Here in South Africa, we also have AIDS orphanages, and I always tend to flip out when I hear people saying, they want to see the innocent AIDS babies and clearly trying to distinguish between them and those, who have acquired the virus during adulthood. First of all there are no AIDS babies, but babies living with the virus. And secondly there is no innocence or guilt when dealing with a person living with the virus.  We should stop even using such words – and leave the morals at home somewhere in the corner where they don’t disturb our judgement and our commitment towards other people. Lets forget about judging people – and just embrace them as they are. This is the way, we also want to be dealt with … at least the way, I want to be dealt with…

Filed under: General, HIV and AIDS, HOPE Cape Town Association & Trust, Reflection, , , , , , , , , , , ,

11.07.2009 The main task of priesthood…

What is actually the main task of a priest? Prayer? Celebrating the Eucharist? Managing a parish? Running some institutions like kindergarten etc.? Being a representative of the institution “church”?

I guess as one goes along in his life as a priest, some focus points are shifting again and again. When you are a young priest, then obviously you tend to fall into activism and you feel, that you can change the church and the world for a better place. If you grower older in your profession, you realise how little you can do to save the world. And depending on the parish you are in, you are either a sort of managing director for your parish or, having several parishes, you are more in church celebrating mass, funerals and other occasions then being really with the people.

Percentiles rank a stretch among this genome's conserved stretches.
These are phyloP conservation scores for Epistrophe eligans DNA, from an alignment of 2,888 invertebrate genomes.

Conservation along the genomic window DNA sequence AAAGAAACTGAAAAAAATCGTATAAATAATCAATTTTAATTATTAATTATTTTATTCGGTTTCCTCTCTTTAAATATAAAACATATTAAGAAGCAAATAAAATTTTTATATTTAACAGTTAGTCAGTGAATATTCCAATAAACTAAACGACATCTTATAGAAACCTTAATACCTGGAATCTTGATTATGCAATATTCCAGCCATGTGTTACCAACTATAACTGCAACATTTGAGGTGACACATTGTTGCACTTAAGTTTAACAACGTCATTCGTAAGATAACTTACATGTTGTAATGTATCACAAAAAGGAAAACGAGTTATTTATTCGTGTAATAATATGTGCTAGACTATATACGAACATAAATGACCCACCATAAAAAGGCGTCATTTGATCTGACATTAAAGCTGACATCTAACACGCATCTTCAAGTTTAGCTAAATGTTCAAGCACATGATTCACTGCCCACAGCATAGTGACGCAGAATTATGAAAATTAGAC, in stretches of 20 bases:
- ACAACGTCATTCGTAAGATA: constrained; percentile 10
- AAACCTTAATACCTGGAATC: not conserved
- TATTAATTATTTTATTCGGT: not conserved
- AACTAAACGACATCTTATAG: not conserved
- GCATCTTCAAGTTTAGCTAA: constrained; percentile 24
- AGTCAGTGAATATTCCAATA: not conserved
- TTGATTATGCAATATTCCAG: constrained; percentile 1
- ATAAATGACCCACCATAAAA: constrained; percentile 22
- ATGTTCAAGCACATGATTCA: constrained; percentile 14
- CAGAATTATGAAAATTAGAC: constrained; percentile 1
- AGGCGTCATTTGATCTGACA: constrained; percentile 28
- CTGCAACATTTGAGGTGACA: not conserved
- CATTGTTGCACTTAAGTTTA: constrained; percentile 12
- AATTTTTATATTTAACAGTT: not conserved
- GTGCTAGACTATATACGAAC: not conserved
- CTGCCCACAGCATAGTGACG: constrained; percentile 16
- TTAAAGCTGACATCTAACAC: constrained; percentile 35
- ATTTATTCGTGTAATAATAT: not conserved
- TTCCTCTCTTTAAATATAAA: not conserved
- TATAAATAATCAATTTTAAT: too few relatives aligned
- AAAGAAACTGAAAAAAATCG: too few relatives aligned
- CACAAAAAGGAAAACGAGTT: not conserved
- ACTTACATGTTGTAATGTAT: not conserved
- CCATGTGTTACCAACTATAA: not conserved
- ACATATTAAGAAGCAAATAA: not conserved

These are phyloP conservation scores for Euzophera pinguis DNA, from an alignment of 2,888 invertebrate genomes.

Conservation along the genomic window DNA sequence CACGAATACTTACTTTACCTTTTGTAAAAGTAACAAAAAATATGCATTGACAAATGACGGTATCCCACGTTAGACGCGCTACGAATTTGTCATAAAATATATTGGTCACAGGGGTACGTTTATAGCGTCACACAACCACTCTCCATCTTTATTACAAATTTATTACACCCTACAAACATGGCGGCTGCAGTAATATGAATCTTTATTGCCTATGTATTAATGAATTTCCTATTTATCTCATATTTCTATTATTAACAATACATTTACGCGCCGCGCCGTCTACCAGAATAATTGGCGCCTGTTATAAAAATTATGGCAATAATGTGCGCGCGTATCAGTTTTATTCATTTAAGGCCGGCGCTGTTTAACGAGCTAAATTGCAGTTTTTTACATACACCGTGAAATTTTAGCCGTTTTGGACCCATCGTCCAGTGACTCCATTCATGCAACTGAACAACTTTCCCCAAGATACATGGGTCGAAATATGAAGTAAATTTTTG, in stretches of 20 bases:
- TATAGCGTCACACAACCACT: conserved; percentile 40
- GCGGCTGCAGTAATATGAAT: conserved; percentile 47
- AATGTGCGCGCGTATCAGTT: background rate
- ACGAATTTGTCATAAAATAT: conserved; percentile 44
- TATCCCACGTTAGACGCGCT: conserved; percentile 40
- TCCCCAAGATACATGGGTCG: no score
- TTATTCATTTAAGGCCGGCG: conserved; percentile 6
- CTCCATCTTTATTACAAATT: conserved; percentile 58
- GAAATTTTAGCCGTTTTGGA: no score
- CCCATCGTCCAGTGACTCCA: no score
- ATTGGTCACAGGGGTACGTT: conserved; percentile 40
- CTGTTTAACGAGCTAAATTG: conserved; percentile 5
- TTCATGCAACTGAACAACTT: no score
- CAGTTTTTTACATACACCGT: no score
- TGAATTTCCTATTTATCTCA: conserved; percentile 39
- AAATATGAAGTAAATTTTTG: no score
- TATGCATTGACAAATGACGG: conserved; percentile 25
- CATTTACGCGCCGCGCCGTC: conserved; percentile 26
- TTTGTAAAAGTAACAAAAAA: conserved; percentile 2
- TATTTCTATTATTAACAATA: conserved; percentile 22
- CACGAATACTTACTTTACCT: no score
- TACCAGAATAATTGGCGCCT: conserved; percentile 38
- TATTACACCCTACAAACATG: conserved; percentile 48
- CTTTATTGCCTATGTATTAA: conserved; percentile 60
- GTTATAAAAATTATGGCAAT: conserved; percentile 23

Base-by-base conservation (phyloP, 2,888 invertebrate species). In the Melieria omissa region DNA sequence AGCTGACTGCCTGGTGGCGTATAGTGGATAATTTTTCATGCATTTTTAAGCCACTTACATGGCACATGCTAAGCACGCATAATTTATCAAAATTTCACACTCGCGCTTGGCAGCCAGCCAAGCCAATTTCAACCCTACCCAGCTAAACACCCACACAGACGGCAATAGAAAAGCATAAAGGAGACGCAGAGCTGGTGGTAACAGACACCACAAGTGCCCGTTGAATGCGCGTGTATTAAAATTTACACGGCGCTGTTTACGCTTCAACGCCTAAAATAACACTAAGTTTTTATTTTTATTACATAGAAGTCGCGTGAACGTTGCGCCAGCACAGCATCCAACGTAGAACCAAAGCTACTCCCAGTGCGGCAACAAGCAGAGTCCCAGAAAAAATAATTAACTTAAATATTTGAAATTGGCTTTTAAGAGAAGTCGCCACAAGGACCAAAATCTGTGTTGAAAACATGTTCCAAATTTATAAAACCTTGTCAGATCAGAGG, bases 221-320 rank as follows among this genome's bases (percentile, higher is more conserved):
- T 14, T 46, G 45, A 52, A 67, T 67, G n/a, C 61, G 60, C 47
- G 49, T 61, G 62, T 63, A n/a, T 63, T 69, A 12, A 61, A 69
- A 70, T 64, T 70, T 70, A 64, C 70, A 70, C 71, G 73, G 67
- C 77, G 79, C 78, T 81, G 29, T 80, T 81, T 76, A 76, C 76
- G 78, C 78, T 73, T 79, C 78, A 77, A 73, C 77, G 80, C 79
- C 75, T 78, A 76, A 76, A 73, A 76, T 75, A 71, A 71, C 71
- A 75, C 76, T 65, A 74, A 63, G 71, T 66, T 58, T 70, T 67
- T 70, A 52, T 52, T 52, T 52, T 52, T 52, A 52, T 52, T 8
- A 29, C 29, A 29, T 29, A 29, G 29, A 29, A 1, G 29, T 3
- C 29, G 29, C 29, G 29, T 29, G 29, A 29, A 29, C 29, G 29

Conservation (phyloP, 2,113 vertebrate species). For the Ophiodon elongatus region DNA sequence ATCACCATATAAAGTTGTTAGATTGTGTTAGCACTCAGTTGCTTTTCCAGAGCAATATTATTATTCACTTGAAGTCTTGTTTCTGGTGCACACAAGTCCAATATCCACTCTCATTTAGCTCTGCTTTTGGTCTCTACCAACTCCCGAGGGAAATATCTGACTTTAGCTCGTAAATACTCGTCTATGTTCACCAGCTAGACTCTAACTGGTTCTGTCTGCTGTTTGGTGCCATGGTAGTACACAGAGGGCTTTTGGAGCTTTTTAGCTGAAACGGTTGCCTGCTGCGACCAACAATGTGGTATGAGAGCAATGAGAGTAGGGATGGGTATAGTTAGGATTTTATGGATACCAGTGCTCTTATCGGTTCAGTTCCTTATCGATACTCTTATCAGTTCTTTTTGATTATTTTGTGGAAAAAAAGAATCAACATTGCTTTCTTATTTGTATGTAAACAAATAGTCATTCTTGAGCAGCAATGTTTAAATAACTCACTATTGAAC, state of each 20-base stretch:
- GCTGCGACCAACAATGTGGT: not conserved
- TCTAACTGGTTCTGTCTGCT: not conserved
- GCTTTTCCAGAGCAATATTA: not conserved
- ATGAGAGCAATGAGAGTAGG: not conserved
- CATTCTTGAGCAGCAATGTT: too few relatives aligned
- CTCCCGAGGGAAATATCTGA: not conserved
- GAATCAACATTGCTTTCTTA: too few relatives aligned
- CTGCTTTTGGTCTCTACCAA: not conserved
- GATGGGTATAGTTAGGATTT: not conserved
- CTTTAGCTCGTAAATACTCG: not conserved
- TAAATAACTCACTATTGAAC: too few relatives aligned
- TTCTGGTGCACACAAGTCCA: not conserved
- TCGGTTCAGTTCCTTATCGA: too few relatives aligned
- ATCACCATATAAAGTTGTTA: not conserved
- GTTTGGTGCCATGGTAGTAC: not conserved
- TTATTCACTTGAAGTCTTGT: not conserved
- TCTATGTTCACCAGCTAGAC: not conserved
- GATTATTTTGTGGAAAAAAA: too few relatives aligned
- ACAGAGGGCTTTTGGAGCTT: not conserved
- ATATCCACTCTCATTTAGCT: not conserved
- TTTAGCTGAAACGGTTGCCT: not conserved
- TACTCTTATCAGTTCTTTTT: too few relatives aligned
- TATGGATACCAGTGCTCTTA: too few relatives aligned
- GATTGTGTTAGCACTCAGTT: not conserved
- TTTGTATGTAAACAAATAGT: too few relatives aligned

For me, after 23 years in priesthood, the answer is becoming more and more simple: My main task as a priest is to tell people that they are unconditionally loved by God. That there is nothing, no failure, no mistake, no action, which can a person seperate from God.  And to be able to tell people, there is indeed one condition for us as priests: that we have to experience this unconditional love for ourselves.  I guess here is where the struggle for many priests starts – to accept themselves as they are and with all their weaknesses and to know and to experience, that God’s unconditional love shines day and night on them. We can only hand on, what we have received ourselves..

This unconditional love to each and everybody, this statement, that nobody can fall out of the hand of God is in my opinion one of the biggest gifts we as Christians can give to the world. This is indeed the most powerful message, we have to offer.  Because this at the end makes life so precious and in need of absolute protection.

The question of course is, why also within the church our behaviour does not reflect this unconditional love. How unmerciful are we often dealing with people, falling “out of line” in our parishes, in our dioceses, within the church? How often are we not witness of our gospel but demonstrating the opposite and equalizing us in doing so with the world and its laws.

Being for so many years chaplain to an immigration chaplaincy means also to encounter many people, who have left the church out of such experience – and now, in a foreign country, suddenly get somehow in touch with me as a church representative again. It is sometimes painstaking to listen to their stories, to feel their anger, frustration and how they feel hurt in many ways.  I am sure in most instances, the priest, bishop or who ever it has been, had not intended to hurt or to be harsh, but time restrains, own frustration, the need of staying within the laws of the church and many other reasons  can be put on the table to somehow justify it. If it is justifiable in any way…

Taking the time for the person approaching us and seeing always the background of God’s love might prevent a lot of harm…

Filed under: Reflection, , , , , , , , , , ,